In a standard, first-time DWI in North Carolina, there are generally two points at which a license is suspended. First, at the time of arrest, if the driver refused a chemical analysis or if the person registered a .08 or above on an Intox EC/IR II machine, the person will have his license revoked as part of a civil revocation process.
What is a Civil Revocation following a DWI?
A civil revocation is normally a 30-day revocation period beginning on the date of arrest (which may be different from the offense date if the revocation began in the early morning hours of the date following the stop of the vehicle).
A person can get that 30-day period effectively overturned by filing for a hearing, however most DWI lawyers will simply request a limited driving privilege. Generally there is not a good reason to request a hearing, except in cases involving FAA review or in cases involving a commercial driver license.
The civil revocation period does not affect the revocation period if you are convicted of a DWI. North Carolina appellate courts have ruled that the short civil revocation period is reasonably related to the health and safety concerns and that it is not a punishment that invokes double jeopardy concerns.
Consequently, you get no credit for the civil revocation period against the revocation period if you are convicted of the same DWI.
What do I need to do to get an LDP?
During the initial civil revocation period, you can normally get a limited driving privilege if you have proof of your driving record going back at least 7 years, if you had a valid license at the time of the offense date, if you have completed an alcohol assessment, and if you have gotten a DL-123 form from your insurance company.
A judge is not required to grant the Limited Driving Privilege. If your paperwork is not in order, the judge will not grant the order. But even if your paperwork is in order, a judge may deny the limited driving privilege if you have past DWI convictions, or if you are requesting excessive hours that go beyond what might reasonably be required to allow you to keep your job.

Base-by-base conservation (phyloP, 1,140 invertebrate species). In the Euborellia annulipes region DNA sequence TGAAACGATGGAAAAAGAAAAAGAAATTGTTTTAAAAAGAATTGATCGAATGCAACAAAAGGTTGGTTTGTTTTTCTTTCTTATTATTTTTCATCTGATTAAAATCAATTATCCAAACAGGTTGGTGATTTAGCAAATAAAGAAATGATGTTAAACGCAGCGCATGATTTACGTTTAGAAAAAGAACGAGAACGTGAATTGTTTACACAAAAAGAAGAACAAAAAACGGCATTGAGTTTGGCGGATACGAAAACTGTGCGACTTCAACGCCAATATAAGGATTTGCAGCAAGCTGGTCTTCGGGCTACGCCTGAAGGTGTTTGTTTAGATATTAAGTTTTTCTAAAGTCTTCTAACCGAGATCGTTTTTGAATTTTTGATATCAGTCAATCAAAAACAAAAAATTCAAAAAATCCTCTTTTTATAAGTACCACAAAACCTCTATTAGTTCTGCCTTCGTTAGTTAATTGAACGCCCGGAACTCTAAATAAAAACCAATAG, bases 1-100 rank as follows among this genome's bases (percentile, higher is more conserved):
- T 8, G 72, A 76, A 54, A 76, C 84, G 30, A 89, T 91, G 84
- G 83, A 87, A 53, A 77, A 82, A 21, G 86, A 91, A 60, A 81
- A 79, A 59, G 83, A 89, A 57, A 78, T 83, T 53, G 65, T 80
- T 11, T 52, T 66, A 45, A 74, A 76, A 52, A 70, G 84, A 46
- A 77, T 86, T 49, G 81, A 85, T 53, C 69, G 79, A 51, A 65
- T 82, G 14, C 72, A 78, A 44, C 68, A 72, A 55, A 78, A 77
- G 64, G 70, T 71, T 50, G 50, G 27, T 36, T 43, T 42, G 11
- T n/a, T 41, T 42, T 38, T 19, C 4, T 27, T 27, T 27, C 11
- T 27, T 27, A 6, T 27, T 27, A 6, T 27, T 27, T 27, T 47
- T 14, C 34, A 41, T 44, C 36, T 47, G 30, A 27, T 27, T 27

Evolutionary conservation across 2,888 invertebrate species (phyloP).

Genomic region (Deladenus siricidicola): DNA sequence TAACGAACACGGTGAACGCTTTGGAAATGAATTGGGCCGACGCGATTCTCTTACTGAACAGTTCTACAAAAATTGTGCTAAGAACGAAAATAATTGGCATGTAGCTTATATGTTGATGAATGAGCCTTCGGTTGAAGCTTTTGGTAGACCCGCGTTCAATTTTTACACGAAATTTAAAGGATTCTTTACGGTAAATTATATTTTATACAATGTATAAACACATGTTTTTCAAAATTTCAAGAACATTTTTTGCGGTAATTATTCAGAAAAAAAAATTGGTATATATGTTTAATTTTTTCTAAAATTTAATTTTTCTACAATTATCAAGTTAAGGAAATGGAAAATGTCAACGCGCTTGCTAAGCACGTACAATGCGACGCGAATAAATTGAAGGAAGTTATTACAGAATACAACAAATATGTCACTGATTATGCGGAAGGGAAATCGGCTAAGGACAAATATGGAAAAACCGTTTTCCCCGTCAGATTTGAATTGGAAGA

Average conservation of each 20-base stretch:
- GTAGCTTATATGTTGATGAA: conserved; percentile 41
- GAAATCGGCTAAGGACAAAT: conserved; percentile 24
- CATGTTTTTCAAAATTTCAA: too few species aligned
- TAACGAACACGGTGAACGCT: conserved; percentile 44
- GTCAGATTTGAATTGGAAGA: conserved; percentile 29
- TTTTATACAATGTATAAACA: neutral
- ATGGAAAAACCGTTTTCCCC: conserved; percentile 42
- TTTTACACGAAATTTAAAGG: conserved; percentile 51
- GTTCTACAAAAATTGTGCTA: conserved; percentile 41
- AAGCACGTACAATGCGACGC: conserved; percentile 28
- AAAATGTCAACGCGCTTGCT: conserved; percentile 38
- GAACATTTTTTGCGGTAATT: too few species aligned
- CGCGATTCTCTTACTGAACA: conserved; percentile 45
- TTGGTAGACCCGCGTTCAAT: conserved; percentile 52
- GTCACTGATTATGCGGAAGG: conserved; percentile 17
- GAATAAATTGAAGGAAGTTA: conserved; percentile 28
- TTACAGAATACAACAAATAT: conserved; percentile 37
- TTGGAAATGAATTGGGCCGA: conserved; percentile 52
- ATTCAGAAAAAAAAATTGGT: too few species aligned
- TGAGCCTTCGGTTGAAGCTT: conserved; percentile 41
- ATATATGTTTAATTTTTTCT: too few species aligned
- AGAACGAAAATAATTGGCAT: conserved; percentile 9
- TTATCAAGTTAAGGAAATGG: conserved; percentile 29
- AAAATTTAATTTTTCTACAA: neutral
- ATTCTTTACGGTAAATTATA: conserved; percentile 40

You can request standard hours, which are normally allowed by a judge, of 6 am to 8 pm, Monday through Friday for work- or house-hold related purposes. If you wish to have extended hours, you can only get those in order to drive to and from work. You may not have extended hours for any other purpose, and you would be well advised to not abuse your limited driving privilege because if you are arrested during this period for driving beyond your privilege, you face a new criminal charge.
When do I get my license back?
You normally will get your license back after the 30 civil revocation period ends by paying a $100 fee to the Wake County Clerk of Court (if your DWI was in Wake County).
Your license will be valid until and unless you are convicted. If you are never convicted of the DWI, then your license is normally not suspended, except in the circumstance in which you have a refusal. A DWI refusal can trigger a revocation of your license by the DMV for a year.
Will my license be suspended for a DWI conviction?
If you plead guilty or are found guilty of a DWI, North Carolina imposes a mandatory suspension of at least a year. Judges have no power to override the suspension upon a conviction.
A suspension can be longer in cases of multiple DWI convictions within a seven year time frame.
And a suspension can involve a period of non-operation for 45 days, followed by the installation of an interlock device in the vehicle and additional limited driving privilege restrictions.
Finally, a suspension can involve a 6 month period of non-operation if the suspension occurs in conjunction with a DWI refusal.
The collateral consequences of a DWI conviction can be severe: it’s unlikely, for instance, that you would be permitted to rent a car, for instance for business or on vacation, during the year since rental companies typically want to know that you are licensed, and your limited driving privilege is not a license.
Many companies that provide company vehicles, even if these are not commercial vehicles, may not permit employees with limited driving privileges from driving the company vehicle. These are company policies, and not DWI laws.
Can I avoid the Driver License suspension from a DWI?
Yes. You can avoid a driver license suspension by winning the DWI either through a dismissal or through a not guilty finding and by winning any refusal hearing by filing a timely request for a DWI hearing.
However, if you lose your DWI case, your license will be suspended, and while you may be eligible for a limited driving privilege, the DMV is essentially the sole agency that can restore your driving privilege.